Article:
Books & Literature

Book Review: The Revolution of Man, by Philip Barker

A comprehensive and direct examination of becoming a man, being a man, and learning to be a better man.

Journalist Phil Barker unpacks the myth of the 'Man Box' and Australian masculinity.

The Revolution of Man is an interesting read for men as well as women. As a female reader, I found there was no information for mothers or women about how to support boys or men with forms of toxic masculinity, this actually makes the book more powerful, as it implicitly states that it is a man’s job and empowers men to take responsibility and do it themselves.

There are three main parts in this book. Part one is on becoming a man, part two being a man and part three, being a better man. It is important to note that the basis of Philip Barker’s research is in Australia and New Zealand so some of the themes may not resonate with all men.

Part one talks about boys not crying, the overuse or misuse and misunderstanding of porn, and the men that hate women. The statistics and stories are frank and without delicacy, making it an enjoyable and easy read, almost like having a direct conversation with the author. The most eye-opening chapter in this section is the attitudes and beliefs of the women-hating mens’ rights activist groups.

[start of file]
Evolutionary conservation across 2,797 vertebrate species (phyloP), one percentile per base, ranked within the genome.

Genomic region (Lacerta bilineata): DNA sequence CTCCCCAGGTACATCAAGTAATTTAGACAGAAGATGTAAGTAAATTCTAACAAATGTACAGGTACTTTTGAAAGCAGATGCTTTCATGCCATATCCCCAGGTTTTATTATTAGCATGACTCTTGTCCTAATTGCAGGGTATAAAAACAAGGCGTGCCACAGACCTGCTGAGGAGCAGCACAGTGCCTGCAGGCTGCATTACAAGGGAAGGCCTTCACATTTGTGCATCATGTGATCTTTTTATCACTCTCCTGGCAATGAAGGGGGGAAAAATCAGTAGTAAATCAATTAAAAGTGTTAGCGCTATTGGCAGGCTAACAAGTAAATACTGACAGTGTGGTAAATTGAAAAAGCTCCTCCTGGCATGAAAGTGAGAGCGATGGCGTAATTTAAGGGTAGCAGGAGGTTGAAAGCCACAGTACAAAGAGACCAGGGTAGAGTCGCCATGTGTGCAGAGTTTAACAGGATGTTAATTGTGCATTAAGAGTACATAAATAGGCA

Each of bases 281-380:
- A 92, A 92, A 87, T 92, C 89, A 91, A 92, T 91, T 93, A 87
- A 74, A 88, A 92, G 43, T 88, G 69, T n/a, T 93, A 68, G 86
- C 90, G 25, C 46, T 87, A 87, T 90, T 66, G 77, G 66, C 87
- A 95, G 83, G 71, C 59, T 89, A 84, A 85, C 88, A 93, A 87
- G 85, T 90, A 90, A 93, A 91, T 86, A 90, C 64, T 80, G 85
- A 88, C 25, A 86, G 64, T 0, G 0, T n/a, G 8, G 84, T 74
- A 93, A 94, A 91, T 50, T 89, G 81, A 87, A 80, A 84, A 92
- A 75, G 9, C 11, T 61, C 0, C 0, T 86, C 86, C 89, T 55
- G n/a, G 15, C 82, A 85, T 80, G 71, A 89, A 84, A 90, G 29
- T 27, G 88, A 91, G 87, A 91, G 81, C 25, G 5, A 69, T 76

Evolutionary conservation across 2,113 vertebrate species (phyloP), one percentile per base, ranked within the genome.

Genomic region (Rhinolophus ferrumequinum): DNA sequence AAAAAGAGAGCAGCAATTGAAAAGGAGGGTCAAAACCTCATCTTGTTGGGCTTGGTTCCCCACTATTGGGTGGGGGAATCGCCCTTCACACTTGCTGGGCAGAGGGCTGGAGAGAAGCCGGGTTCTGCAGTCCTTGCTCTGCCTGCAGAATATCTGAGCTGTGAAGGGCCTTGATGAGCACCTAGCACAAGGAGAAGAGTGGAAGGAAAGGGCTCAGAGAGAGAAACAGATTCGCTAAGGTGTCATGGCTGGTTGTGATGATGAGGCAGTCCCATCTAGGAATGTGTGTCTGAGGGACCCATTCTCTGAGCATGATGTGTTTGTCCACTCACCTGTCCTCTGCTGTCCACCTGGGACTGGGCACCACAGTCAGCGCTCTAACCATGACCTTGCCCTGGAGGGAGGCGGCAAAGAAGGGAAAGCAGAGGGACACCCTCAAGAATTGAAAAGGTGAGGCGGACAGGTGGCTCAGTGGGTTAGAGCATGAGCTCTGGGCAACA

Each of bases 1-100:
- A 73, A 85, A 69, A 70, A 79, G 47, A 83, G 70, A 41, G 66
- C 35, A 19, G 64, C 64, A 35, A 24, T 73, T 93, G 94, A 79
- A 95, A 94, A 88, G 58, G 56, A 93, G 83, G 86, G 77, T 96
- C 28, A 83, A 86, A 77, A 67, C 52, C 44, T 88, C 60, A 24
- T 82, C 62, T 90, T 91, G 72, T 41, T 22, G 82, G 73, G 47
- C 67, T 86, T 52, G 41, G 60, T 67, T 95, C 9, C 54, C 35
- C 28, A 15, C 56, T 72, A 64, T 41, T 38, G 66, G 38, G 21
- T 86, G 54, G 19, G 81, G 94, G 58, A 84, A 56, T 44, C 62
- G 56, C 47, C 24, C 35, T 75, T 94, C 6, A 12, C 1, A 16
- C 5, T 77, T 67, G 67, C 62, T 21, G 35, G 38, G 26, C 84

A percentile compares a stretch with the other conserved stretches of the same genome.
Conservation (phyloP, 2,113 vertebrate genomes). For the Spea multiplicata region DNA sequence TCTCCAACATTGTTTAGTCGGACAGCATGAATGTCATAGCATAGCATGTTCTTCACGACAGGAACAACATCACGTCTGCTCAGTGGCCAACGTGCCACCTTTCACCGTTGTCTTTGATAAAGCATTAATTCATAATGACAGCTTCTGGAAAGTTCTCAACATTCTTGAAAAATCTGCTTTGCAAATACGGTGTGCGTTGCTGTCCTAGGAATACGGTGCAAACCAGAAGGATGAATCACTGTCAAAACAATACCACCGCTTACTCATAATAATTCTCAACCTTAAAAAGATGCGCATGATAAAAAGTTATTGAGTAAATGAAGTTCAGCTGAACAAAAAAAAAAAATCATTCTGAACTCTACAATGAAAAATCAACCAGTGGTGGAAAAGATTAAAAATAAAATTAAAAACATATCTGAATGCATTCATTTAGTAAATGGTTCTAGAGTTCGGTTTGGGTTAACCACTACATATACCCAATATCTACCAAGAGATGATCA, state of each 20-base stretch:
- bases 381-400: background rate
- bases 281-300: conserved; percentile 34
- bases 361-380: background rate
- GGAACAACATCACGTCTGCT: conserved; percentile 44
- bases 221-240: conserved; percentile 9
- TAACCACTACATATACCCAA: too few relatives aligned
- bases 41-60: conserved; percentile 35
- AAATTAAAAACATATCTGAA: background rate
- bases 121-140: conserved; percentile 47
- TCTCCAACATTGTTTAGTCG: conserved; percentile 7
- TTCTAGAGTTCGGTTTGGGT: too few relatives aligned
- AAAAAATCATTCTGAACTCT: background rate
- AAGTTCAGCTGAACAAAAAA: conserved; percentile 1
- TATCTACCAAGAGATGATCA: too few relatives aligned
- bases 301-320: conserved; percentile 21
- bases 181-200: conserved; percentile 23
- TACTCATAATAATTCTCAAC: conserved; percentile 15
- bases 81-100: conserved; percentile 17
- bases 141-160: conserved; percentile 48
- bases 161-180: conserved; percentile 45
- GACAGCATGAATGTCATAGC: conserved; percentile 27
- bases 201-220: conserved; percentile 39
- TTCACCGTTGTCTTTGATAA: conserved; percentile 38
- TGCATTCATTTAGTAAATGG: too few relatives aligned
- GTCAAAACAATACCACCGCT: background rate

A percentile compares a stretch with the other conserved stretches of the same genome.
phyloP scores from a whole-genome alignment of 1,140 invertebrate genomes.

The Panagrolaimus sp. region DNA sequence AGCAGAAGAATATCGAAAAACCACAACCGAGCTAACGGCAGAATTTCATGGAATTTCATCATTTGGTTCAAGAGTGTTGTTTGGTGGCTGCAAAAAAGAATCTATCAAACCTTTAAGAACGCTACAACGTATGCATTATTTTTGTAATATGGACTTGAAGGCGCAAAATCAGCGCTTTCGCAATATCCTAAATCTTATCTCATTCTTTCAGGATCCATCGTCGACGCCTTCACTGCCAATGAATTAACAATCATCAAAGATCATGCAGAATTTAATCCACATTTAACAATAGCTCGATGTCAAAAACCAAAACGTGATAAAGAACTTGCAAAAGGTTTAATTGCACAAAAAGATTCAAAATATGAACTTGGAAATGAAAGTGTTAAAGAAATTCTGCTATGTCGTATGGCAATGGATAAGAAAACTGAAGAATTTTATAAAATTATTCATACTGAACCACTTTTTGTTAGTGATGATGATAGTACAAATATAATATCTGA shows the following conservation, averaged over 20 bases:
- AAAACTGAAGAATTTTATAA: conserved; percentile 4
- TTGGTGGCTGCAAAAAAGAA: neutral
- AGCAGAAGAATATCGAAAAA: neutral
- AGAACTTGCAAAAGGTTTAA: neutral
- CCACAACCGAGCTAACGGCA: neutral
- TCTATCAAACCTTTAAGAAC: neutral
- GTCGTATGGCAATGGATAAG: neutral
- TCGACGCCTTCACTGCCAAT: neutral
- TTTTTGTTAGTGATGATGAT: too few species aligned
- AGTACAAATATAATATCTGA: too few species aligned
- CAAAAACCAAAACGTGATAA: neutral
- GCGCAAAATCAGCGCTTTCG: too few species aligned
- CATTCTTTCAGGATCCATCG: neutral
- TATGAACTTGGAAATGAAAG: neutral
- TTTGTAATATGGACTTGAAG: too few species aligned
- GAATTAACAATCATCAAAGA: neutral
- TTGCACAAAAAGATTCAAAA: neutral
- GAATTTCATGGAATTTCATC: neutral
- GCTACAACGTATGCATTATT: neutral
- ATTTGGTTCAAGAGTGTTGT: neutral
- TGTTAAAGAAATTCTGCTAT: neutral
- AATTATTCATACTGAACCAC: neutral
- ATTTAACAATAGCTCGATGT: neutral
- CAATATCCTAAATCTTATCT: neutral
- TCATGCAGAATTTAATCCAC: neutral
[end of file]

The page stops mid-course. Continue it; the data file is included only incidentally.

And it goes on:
Part two is on suicide, domestic violence, and workplace culture. It also touches on the future role of men in all of these areas, preparing the reader for part three: being a better man.

The first chapter of part three is dedicated to the idea that men should all cook, and it goes so far as to include a recipe for men to follow. This was irksome as it was discordant with the entirety of the first two parts of the book, which is dedicated to freeing men from a ‘man-box’ and what skills define a man.  It would have been better if he stayed away from redefining and perhaps left out this chapter entirely. Perhaps Baker’s intention was to give men a different role to follow however it was not contextualised as such.

The remainder of part three reviews male friendships, fatherhood, male/female relationships, and gives advice on how to have or maintain these emotional connections.  Finally, an executive summary of all parts gives you the option to revisit all the themes, useful for ongoing implementation.

Phil Baker has over twenty years of media experience and his observations over time are evident with the many topics covered in this latest book. This book is a guide purely designed to instruct men on how to recognise, unpack and disassociate themselves and future generations from the man-box.

Reviewed by Rebecca Wu

Distributed by: Allen & Unwin
Released: February 2019
RRP: $29.99

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